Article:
Airlines must pay compensation to delayed passengers says EU Court of Justice
Airlines must pay compensation to passengers who are delayed by three hours or more, the European Court of Justice (ECJ) has ruled. The judgement upholds the court's 2009 ruling, which was challenged by a group of airlines including BA and Easyjet.
Passengers will be able to claim compensation of between 250 Euros and 600 euros, depending on the flight distance. Compensation will not be due in extraordinary circumstances.
The court did not specify what those might be, other than saying those circumstances that were beyond the control of the airline.
European regulations introduced in 2004 oblige airlines to pay compensation to passengers for certain cancellations and delays.
A further ruling by the ECJ in 2009 confirmed that delayed passengers should be treated as if their flights had been cancelled, if the delay was longer than three hours.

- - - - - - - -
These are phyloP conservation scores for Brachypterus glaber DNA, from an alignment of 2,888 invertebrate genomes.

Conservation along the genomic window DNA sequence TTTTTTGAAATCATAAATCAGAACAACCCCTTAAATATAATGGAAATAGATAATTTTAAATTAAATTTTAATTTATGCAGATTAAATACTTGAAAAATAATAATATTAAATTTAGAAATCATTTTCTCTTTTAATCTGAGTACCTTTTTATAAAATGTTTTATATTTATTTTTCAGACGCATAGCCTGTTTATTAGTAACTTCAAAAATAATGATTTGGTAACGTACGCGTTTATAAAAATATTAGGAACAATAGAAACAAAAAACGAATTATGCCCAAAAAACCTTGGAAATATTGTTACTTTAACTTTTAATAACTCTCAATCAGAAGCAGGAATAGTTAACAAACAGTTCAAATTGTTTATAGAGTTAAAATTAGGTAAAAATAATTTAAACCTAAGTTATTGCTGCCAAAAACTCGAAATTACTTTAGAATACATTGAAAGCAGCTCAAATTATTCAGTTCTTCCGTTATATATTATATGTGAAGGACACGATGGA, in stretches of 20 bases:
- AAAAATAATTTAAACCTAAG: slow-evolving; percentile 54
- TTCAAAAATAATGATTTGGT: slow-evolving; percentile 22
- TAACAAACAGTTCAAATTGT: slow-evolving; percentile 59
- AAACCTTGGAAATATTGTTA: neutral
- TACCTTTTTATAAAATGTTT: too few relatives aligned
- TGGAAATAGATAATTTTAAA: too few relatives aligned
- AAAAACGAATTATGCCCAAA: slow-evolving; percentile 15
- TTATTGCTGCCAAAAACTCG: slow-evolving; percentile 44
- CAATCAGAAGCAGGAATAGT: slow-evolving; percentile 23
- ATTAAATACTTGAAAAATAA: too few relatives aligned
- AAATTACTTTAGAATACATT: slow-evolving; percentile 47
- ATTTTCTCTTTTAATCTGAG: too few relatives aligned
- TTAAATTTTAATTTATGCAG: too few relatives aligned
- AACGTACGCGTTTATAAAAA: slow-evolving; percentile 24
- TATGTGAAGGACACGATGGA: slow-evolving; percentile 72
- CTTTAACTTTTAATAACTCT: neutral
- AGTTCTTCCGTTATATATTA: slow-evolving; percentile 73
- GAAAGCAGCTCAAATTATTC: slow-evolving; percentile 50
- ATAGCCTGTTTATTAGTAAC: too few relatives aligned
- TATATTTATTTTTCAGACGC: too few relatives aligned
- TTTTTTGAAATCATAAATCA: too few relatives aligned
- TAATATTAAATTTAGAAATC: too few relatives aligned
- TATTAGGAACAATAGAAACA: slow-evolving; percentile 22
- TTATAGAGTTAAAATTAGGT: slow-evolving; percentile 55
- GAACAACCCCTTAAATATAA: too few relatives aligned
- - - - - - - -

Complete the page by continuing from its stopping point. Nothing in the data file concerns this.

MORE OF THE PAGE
Prior to this, passengers had only been able to claim for meals, refreshments, two free telephone calls and, for an overnight delay, hotel accommodation and transfers to and from the hotel.
However, some airlines refused to obey this judgement and an appeal by a group of airlines and travel organisations - BA, Easy Jet, TUI Travel and the International Air Transport Association - persuaded the English High Court to refer the matter back to the ECJ in August 2010.
Raymond Veldkamp, the owner of Flight Delayed which helps consumers seek compensation from airlines: said We do not expect the ruling would make it any easier for passengers to get money from the airlines when their flights are delayed.
Most of the time, passengers get fobbed off with vouchers for a free meal or a refreshment. While in reality they are legally entitled to a much higher compensation.”